An in-town neighborhood close to transit is already conducive to gentrification, and some long-time residents argue that Gersh, who arrived in North End only 7 years ago, is accelerating it. Gersh is transparent about targeting young, comparatively wealthy homebuyers from out of town in order to further develop the neighborhood, and he has reportedly tried to get long-time homeowners to sell their properties (10,13). Another controversy surrounding Gersh is his staunch disapproval of the Vanguard CDC (10), which is constructing a swath of multi-family, mixed-income housing in the North End (37). He has done so without proposing an alternative solution for affordable housing, and this has earned him further disfavor among residents who are proponents of the Vanguard project. A more practical problem is the fact that MUFI only owns about 1.5 acres from private sales or foreclosure auctions. The other 2.5 acres are government-owned, making Gersh a prime example of the homesteading that is rather common in urban farms. This could cause problems in the future, as the city desires denser construction or projects that provide more jobs to the community. If Gersh can no longer find vacant properties to steward, it might be difficult to continue the acreage-intensive project that is farming (10).

In order to find solutions, it might be helpful to see how other urban farms address these problems, and Detroit has no shortage of alternative urban farming models. One of the most prominent voices in the field is Malik Yakini of D-Town. The 7-acre farm was founded in 2006 by the Detroit Black Community Food Security Network (DBCFSN), of which Yakini is a chairman. Perhaps the most notable thing about Yakini and his projects is the focus on social justice. He seeks to “identify and alleviate the impact of racism and white privilege on the food system,” and has drafted food security policy to do just that (17, 23). Another project, Oakland Avenue Urban Farm, headed by Jerry Hebron is a community-based farm is a project of the Northend Christian Community Development Corporation (CDC). Along with its food production and hoop houses, it consists of a farm-fresh convenience store and arts venue, as well as a community dining hall/hostel being converted from a vacant building (9).

Oakland Avenue is just one branch of the community-focused entity that is Northend Christian CDC, which also oversees afterschool programs and skill development for youth in the area (29). Other farms put collaboration at the center, with the City Commons Community Supported Agriculture being the prime example in Detroit. The City Commons consists of seven participating farms throughout the city of Detroit. Members of the community support the farm by purchasing “shares,” giving them access to a weekly box of fresh produce throughout the growing season. They also accept EBT, a viable alternative to MUFI’s free produce model (27). Some urban agricultural models veer even further from the traditional idea, however. For instance, Hantz Woodlands, a for-profit organization, is taking a different approach to greenspace by focusing on beautification rather than food production.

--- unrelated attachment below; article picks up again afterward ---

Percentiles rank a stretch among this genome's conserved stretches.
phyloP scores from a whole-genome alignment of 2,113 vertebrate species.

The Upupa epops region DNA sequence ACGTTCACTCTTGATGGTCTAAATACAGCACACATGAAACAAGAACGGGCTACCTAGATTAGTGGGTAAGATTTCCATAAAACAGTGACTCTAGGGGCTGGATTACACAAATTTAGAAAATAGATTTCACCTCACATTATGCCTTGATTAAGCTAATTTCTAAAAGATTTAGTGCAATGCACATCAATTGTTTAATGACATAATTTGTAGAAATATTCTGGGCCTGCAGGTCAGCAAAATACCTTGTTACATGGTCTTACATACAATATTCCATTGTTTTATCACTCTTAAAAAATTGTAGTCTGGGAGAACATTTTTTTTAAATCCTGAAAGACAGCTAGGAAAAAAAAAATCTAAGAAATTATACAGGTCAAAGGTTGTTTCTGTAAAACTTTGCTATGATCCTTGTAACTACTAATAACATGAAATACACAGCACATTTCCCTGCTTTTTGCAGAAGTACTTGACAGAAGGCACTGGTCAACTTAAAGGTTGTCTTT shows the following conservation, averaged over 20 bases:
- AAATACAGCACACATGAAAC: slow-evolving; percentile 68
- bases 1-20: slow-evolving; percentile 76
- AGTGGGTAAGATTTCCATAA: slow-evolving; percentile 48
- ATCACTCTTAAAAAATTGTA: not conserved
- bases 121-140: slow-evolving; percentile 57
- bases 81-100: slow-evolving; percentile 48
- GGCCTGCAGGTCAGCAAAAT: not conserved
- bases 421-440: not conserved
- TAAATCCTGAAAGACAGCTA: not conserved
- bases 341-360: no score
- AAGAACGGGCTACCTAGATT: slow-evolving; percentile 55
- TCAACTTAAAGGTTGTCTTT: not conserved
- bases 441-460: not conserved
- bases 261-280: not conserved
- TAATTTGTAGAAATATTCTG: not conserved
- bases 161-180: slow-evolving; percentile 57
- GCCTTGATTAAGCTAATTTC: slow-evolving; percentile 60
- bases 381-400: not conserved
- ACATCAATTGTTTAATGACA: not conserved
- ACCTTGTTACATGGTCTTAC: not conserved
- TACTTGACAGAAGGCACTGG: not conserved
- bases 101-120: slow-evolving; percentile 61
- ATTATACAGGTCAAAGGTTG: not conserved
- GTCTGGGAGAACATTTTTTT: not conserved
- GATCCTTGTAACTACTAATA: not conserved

Their mission is to reduce blight by planting forestry which they will eventually be able to harvest for timber. CEO John Hantz has invested over $1 million to demolish abandoned buildings, as well as provide entrepreneurship and vocational training (26). The significant thing about Hantz’ beautification plan is that it is centered around improving property values for existing residents, rather than those looking to move into the area, and thus has garnered significant community approval. It is worth noting, however, that the land grab that allowed Hantz to purchase approximately 140 acres of land is looked at rather unfavorably by black farmers in the area who have historically had a difficult time gaining ownership of the land they farm. Hantz and Gersh are sometimes put into the same category, as out-of-touch outsiders who don’t reflect the needs and desires of the city as a whole. A more high-tech approach to food production is found in Green Collar Foods (GCF). GCF operates indoor vertical farms in places such as Detroit, Florida, and Northern England (28).

It might also be helpful to look at the effect other “agrihoods” have had on their respective cities. Most developments are located in rural areas, making comparison difficult, but there are a few located in cities, though certainly none are as large or as ambitious as MUFI. Gateway Heights is one such development located in the southern side of Macon, Georgia. The project’s aim is primarily to remove blighted parcels and increase greenspace, as well as provide fresh produce to locals (34). While Macon might not be the hotspot for gentrification that larger cities are, it is still apparent from walking the streets of its in-town neighborhoods that it has become one of Georgia’s trendy cities. Agritopia is an example of a more fully developed agrihood, located in Gilbert, Arizona, in the southeastern side of the Phoenix metro area. Gilbert was once primarily an agricultural town, and their agrihoods appears to hearken back to these roots. Agritopia is transparently marketed as an upscale living community, with fresh, local produce as the biggest drawing factor. Homes sell for upwards of $300,000, and the website boasts a “connected” community, conjuring up images of Mayberry, a small town feel amongst luxury condominiums (32). The town of Gilbert has a median income nearly double that of Phoenix (31), so it is unlikely that the food produced in the agrihood is going to address real problems of food insecurity. It seems this model of community living might be here to stay, with Forbes even suggesting that agrihoods might be the millennial equivalent of golf course communities (36).